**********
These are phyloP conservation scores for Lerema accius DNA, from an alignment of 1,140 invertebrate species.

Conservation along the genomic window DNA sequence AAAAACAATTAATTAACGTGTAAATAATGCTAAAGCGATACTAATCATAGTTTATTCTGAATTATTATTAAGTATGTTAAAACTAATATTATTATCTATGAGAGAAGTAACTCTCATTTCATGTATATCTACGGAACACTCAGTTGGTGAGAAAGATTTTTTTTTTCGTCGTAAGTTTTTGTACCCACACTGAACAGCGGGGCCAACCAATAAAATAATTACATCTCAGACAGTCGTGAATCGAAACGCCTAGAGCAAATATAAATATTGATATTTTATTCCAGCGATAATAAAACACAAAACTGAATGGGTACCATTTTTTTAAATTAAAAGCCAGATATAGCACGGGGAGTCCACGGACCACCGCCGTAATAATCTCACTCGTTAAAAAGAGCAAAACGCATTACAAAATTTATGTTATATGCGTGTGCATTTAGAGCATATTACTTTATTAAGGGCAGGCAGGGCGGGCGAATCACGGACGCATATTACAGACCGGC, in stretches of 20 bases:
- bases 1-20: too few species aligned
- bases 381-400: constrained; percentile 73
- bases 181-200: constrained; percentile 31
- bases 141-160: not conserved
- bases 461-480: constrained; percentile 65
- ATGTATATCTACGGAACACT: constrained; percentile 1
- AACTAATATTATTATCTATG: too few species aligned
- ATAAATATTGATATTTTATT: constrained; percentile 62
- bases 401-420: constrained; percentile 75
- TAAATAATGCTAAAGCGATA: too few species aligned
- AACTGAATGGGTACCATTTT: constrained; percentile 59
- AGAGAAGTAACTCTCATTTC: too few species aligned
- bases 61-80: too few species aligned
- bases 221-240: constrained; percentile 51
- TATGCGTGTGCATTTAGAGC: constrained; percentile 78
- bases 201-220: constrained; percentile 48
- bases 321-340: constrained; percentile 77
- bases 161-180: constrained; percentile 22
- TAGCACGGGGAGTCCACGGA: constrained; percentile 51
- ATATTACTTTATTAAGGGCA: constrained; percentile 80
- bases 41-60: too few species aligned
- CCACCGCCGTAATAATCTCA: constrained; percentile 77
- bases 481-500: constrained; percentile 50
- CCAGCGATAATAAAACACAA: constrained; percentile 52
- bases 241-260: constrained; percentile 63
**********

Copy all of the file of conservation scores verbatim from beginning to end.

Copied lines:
These are phyloP conservation scores for Lerema accius DNA, from an alignment of 1,140 invertebrate species.

Conservation along the genomic window DNA sequence AAAAACAATTAATTAACGTGTAAATAATGCTAAAGCGATACTAATCATAGTTTATTCTGAATTATTATTAAGTATGTTAAAACTAATATTATTATCTATGAGAGAAGTAACTCTCATTTCATGTATATCTACGGAACACTCAGTTGGTGAGAAAGATTTTTTTTTTCGTCGTAAGTTTTTGTACCCACACTGAACAGCGGGGCCAACCAATAAAATAATTACATCTCAGACAGTCGTGAATCGAAACGCCTAGAGCAAATATAAATATTGATATTTTATTCCAGCGATAATAAAACACAAAACTGAATGGGTACCATTTTTTTAAATTAAAAGCCAGATATAGCACGGGGAGTCCACGGACCACCGCCGTAATAATCTCACTCGTTAAAAAGAGCAAAACGCATTACAAAATTTATGTTATATGCGTGTGCATTTAGAGCATATTACTTTATTAAGGGCAGGCAGGGCGGGCGAATCACGGACGCATATTACAGACCGGC, in stretches of 20 bases:
- bases 1-20: too few species aligned
- bases 381-400: constrained; percentile 73
- bases 181-200: constrained; percentile 31
- bases 141-160: not conserved
- bases 461-480: constrained; percentile 65
- ATGTATATCTACGGAACACT: constrained; percentile 1
- AACTAATATTATTATCTATG: too few species aligned
- ATAAATATTGATATTTTATT: constrained; percentile 62
- bases 401-420: constrained; percentile 75
- TAAATAATGCTAAAGCGATA: too few species aligned
- AACTGAATGGGTACCATTTT: constrained; percentile 59
- AGAGAAGTAACTCTCATTTC: too few species aligned
- bases 61-80: too few species aligned
- bases 221-240: constrained; percentile 51
- TATGCGTGTGCATTTAGAGC: constrained; percentile 78
- bases 201-220: constrained; percentile 48
- bases 321-340: constrained; percentile 77
- bases 161-180: constrained; percentile 22
- TAGCACGGGGAGTCCACGGA: constrained; percentile 51
- ATATTACTTTATTAAGGGCA: constrained; percentile 80
- bases 41-60: too few species aligned
- CCACCGCCGTAATAATCTCA: constrained; percentile 77
- bases 481-500: constrained; percentile 50
- CCAGCGATAATAAAACACAA: constrained; percentile 52
- bases 241-260: constrained; percentile 63